Long before any of us had even heard of COVID-19, the Land Registry was operating at a significant delay. The ‘registration gap’ as it’s more commonly known is certainly not a new problem, however, the pandemic has certainly contributed to waiting times. Couple this with the recent Stamp Duty holiday and the resulting boom in the housing market, and pressure to process applications at the Land Registry is at an all-time high.
But how is it currently affecting property procurement? What is being done to rectify the problem? And are there any ways of navigating around the issue to ensure that sluggish property registrations don’t cause insurmountable setbacks for developers? Let’s discuss:
What are the main issues caused by Land Registry delays?
Under normal circumstances, minor delays are nothing to be overly concerned about. However, the widening gap is currently wreaking havoc for people across all areas of both the commercial and residential property market. What were previously just short delays, can now span many months can throwing many a business deal, project, or transaction into complete disarray.
During the ‘registration gap’ regardless as to whether a new owner has paid for or taken occupation of the property, they will only retain what is known as a “beneficial interest”. Legally, the property is only held on trust for the purchaser by the seller until such a point that they are registered as under the new proprietor’s name.
The most common issues that will arise from this situation are:
- Refinancing mortgages with borrowers can be disrupted, with financial penalties or heightened interest rates on overdue loans coming into play;
- Developers could find themselves unable to sell houses or new units;
- Landlords will not be able to grant leases or serve legal notices on tenants because their legal ownership of the property has not yet been registered.
- A potentially more catastrophic risk would be in instances where a chain dependent on registration and an application received by the Land Registry is faulty. This could ultimately stop a registration from being finalised by the Land Registry and if the issues cannot be resolved, a lender or buyer will not be able to complete a transaction.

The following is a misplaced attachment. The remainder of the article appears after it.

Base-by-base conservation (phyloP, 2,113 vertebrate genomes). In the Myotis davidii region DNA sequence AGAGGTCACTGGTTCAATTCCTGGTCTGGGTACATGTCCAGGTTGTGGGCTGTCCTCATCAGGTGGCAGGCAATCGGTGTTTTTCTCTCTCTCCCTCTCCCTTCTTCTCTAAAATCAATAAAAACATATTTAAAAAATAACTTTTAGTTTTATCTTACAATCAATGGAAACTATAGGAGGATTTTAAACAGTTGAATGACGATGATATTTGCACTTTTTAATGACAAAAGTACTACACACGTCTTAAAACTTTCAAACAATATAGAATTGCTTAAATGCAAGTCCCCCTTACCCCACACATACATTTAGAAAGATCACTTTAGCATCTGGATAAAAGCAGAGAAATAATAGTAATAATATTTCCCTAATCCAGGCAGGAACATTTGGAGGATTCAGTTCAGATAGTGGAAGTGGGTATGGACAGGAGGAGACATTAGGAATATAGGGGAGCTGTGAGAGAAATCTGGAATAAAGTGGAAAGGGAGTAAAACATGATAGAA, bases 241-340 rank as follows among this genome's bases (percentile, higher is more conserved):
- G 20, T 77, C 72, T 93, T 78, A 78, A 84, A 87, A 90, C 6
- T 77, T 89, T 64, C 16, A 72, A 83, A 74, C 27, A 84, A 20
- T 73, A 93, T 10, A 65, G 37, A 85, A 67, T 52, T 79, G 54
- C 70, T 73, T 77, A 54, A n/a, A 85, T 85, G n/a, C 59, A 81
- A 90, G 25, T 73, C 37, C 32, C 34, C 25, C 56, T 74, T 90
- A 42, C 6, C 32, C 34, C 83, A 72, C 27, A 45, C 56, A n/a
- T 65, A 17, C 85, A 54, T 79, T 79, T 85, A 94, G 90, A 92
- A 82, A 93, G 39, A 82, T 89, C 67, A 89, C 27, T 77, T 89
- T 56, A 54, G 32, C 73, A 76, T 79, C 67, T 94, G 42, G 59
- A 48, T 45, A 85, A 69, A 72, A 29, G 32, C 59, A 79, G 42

What are the current timescales for Land Registry applications looking like?
The Land Registry recently advised that updating the register to add a mortgage or change ownership can take around 4 to 6 weeks, whilst creating a first registration, transfer of part, or a new lease is likely to take anywhere between 6 to 12 months.
In addition, other time frames to be expected include:
- requests to expedite – upto10 working days;
- Assent of registered land – around 7 weeks (this would usually be completed in 1-2 weeks);
- Upgrading a freehold title from possessory to absolute – circa 9 weeks (pre-Covid would have taken around a month);
- an e-application to either update the register of title or register a proprietor’s death will now take approximately 5 months when it would have previously been completed in a month.
The unique nature of the application itself will undoubtedly affect processing times, with often straightforward applications requesting register transfers taking just a number of weeks to go through, whereas more complex applications could take in excess of 9 months.
In some cases, buying a previously unregistered property could take between 6-12 months to be processed at Land Registry. This is often because an ordinance survey of the land is required for completion. Unfortunately, the ordinance survey service was temporarily suspended when the pandemic hit, resulting in a significant backlog for applications. It is now back up and running again though, so hopes are this will ease.
What can be done to speed up the Land Registration process?
The Land Registry’s launched its Digital Registration Service back in April 2021, in an attempt to reduce process times, but as yet, it has seemingly had little impact.